Lil Wayne, 30-year-old New Orleans rapper and music mogul, recently alleged that he was kicked out of a Miami Heat Game after cheering for the opposing Los Angeles Lakers.
The rapper, born Dewayne Carter, took to his Twitter early Saturday evening to make a claim that he was asked to leave the Heat's American Airlines Arena in Miami after he decided to root for the Lakers.
"So I'm @ da Heat game right, rootin 4 da Lakers kuz dats my team & would u believe they got police 2 make me leave?! Wow(SIC)," Carter tweeted to nearly 10 million followers on the social networking website.
However, a number of other people had other accounts of the rapper's story. Lorrie-Ann Diaz,
Heat spokeswoman, insisted that Wayne left the Heat game on his own in an email to USA Today sports.
However, an NBA fan named Danny Vega took to Twitter to claim that he was seated near the rapper and watched the entire episode take place. According to Vega's tweets, Wayne was asked to leave the game when he made a gesture to American Airlines Arena security that insinuated he had a weapon.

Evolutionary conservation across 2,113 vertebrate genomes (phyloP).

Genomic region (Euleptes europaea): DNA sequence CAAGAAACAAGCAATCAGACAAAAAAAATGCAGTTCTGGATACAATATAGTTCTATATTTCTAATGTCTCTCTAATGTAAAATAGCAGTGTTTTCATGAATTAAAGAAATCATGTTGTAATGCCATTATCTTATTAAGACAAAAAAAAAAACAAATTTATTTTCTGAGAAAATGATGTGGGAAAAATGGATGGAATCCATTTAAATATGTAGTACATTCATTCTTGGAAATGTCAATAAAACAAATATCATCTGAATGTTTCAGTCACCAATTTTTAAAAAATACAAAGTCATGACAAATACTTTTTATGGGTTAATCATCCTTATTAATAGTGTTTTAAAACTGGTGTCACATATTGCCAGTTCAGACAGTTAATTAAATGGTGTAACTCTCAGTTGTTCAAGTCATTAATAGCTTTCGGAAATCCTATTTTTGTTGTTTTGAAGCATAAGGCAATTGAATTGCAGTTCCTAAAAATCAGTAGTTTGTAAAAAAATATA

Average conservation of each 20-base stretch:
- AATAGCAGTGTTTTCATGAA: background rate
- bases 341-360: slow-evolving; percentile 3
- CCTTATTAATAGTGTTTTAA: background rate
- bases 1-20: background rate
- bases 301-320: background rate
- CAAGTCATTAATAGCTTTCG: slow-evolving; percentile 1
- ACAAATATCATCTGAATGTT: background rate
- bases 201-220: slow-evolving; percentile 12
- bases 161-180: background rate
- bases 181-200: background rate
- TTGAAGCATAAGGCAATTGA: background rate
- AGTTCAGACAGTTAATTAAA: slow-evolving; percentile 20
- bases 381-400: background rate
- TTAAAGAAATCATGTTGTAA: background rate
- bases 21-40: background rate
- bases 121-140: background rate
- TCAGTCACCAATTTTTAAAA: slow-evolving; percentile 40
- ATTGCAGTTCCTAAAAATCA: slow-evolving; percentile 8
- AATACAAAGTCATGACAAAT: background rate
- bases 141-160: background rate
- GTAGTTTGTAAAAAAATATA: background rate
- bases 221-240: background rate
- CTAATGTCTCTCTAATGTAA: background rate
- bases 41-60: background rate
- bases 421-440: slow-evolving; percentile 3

"Random guy yelled at Lil Wayne at #MiamiHEAT game. Weezy looked back, gave him a mean stare & gestured he had a gun," Vega tweeted. "Weezy just got into argument with security at the #MiamiHEAT game. He got kicked out for gun gesture.(SIC)"
This is not the first time the rapper has complained about being mistreated while attending an NBA game. Last year, Wayne attempted to attend a playoff game between the Oklahoma City Thunder and San Antonio Spurs at the former's Chesapeake Energy Arena.
However, he tweeted his discontent when he was not allowed to watch the game in the arena.
"Was going to go to the Thunder game tonight but was denied by the team to be in their arena. Wow. Smh. Go Spurs," the rapper tweeted last June.
Dan Mahoney, Thunder spokesman, said the rapper left the arena because he insisted that he sit in the front row at the game despite not having a ticket.
"We'd love to have him at a game, but like anyone else, he needs a ticket," Mahoney told The Associated Press last year.